- Paperback: 288 pages
- Publisher: Simon & Schuster; Reprint edition (August 6, 2013)
- Language: English
- ISBN-10: 1451621388
- ISBN-13: 978-1451621389
- Product Dimensions: 5.5 x 0.9 x 8.4 inches
- Shipping Weight: 8.8 ounces (View shipping rates and policies)
- Average Customer Review: 3,242 customer reviews
- Amazon Best Sellers Rank: #987 in Books (See Top 100 in Books)
Enter your mobile number or email address below and we'll send you a link to download the free Kindle App. Then you can start reading Kindle books on your smartphone, tablet, or computer - no Kindle device required.
To get the free app, enter your mobile phone number.
Other Sellers on Amazon
+ $3.99 shipping
+ $4.77 shipping
Brain on Fire: My Month of Madness Paperback – August 6, 2013
|New from||Used from|
See the Best Books of the Month
Looking for something great to read? Browse our editors' picks for the best books of the month in fiction, nonfiction, mysteries, children's books, and much more.
Frequently bought together
Customers who bought this item also bought
“Captivating…Cahalan’s prose carries a sharp, unsparing tabloid punch in the tradition of Pete Hamill and Jimmy Breslin.” (New York Times Book Review)
“A fascinating look at the disease that – if not for a nick-of-time diagnosis – could have cost this vibrant, vital young woman her life.” (People magazine)
“The bizarre and confounding illness that beset the 24-year-old New York Post reporter in early 2009 so ravaged her mentally and physically that she became unrecognizable to coworkers, family, friends, and—most devastatingly—herself… She dedicates this miracle of a book to ‘those without a diagnosis’… [An] unforgettable memoir.” (Elle)
“Swift and haunting.” (Scientific American)
“This fascinating memoir by a young New York Post reporter…describes how she crossed the line between sanity and insanity…Cahalan expertly weaves together her own story and relevant scientific information…compelling.” (Booklist (starred review))
"An intense, mesmerizing account of survival. . . Cahalan's deft descriptions of her spooky hallucinations could be right out of a Poe terror tale." (BookForum)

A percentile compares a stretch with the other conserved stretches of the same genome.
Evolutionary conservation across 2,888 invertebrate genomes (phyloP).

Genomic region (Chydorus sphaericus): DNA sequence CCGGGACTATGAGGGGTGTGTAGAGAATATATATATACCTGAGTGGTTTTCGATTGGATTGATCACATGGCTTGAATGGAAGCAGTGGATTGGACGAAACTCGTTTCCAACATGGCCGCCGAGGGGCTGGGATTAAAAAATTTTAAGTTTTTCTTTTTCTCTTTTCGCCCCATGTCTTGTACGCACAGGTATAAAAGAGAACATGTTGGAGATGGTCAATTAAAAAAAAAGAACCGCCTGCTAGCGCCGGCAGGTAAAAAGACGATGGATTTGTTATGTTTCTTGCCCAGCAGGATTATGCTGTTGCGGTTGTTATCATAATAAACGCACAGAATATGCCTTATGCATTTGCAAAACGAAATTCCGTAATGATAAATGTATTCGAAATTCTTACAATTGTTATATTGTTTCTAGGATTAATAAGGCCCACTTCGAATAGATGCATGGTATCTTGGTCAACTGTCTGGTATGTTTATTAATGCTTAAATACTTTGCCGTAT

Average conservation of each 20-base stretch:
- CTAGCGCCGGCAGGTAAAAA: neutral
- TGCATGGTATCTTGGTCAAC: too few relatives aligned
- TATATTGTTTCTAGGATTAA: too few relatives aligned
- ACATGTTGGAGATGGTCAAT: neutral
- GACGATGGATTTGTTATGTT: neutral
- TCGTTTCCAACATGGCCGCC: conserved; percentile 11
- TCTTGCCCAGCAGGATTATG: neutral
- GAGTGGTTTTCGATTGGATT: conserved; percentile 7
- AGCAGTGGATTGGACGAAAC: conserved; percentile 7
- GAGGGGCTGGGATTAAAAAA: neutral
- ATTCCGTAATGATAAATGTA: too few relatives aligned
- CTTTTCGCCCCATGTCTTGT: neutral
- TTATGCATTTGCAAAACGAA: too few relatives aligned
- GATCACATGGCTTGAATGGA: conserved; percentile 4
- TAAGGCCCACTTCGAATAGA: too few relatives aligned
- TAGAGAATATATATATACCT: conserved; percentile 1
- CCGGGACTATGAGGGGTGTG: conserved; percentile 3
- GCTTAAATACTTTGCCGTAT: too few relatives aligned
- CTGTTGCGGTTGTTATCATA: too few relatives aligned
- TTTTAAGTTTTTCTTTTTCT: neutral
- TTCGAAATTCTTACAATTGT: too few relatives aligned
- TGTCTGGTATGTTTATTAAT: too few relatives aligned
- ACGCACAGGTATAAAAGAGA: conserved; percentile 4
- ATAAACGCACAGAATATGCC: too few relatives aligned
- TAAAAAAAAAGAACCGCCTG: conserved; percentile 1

“For the neurologist, I highly recommend this book on several grounds…First, it is a well-told story, worth reading for the suspense and the dramatic cadence of events…Second, it is a superb case study of a rare neurologic diagnosis; even experienced neurologists will find much to learn in it…Third, and most important, it gives the neurologist insight into how a patient and her family experienced a complex illness, including the terrifying symptoms, the difficult pace of medical diagnosis, and the slow recovery. This story clearly contains lessons for all of us.” (Cognitive and Behavioral Neurology)
“Focusing her journalistic toolbox on her story, Cahalan untangles the medical mystery surrounding her condition…A fast-paced and well-researched trek through a medical mystery to a hard-won recovery.” (Publishers Weekly)
"The best reporters never stop asking questions, and Cahalan is no exception...The result is a kind of anti-memoir, an out-of-body personal account of a young woman's fight to survive one of the cruelest diseases imaginable. And on every level, it's remarkable.....Cahalan is nothing if not tenacious, and she perfectly tempers her brutal honesty with compassion and something like vulnerability. It's indisputable that Cahalan is a gifted reporter, and Brain on Fire is a stunningly brave book. But even more than that, she's a naturally talented prose stylist — whip-smart but always unpretentious — and it's nearly impossible to stop reading her, even in the book's most painful passages....Brain on Fire comes from a place of intense pain and unthinkable isolation, but finds redemption in Cahalan's unflagging, defiant toughness. It's an unexpected gift of a book from one of America's most courageous young journalists." (NPR.org)
“What is most impressive about “Brain on Fire” is that Cahalan has little recollection of her month of insanity…. Thanks partially to her talent as a journalist and to the fact that her parents kept journals, Cahalan was able to recapture her month, leaving no holes in the narrative.” (The Daily Texan)
About the Author
Susannah Cahalan is a news reporter at the New York Post whose award-winning work has also been featured in The New York Times. She lives in Jersey City, New Jersey.
Top customer reviews
There was a problem filtering reviews right now. Please try again later.
If you have any interest in the brain, medicine, or just enjoy a good medical drama please read this book. Not only is it a gripping medical story, but it raises awareness of an obscure and difficult to diagnose neurological disease. We need all the help we can get to raise awareness of Autoimmune Encephalitis and reading this book is a great place to start. Thank you from the mother of an Autoimmune Encephalitis warrior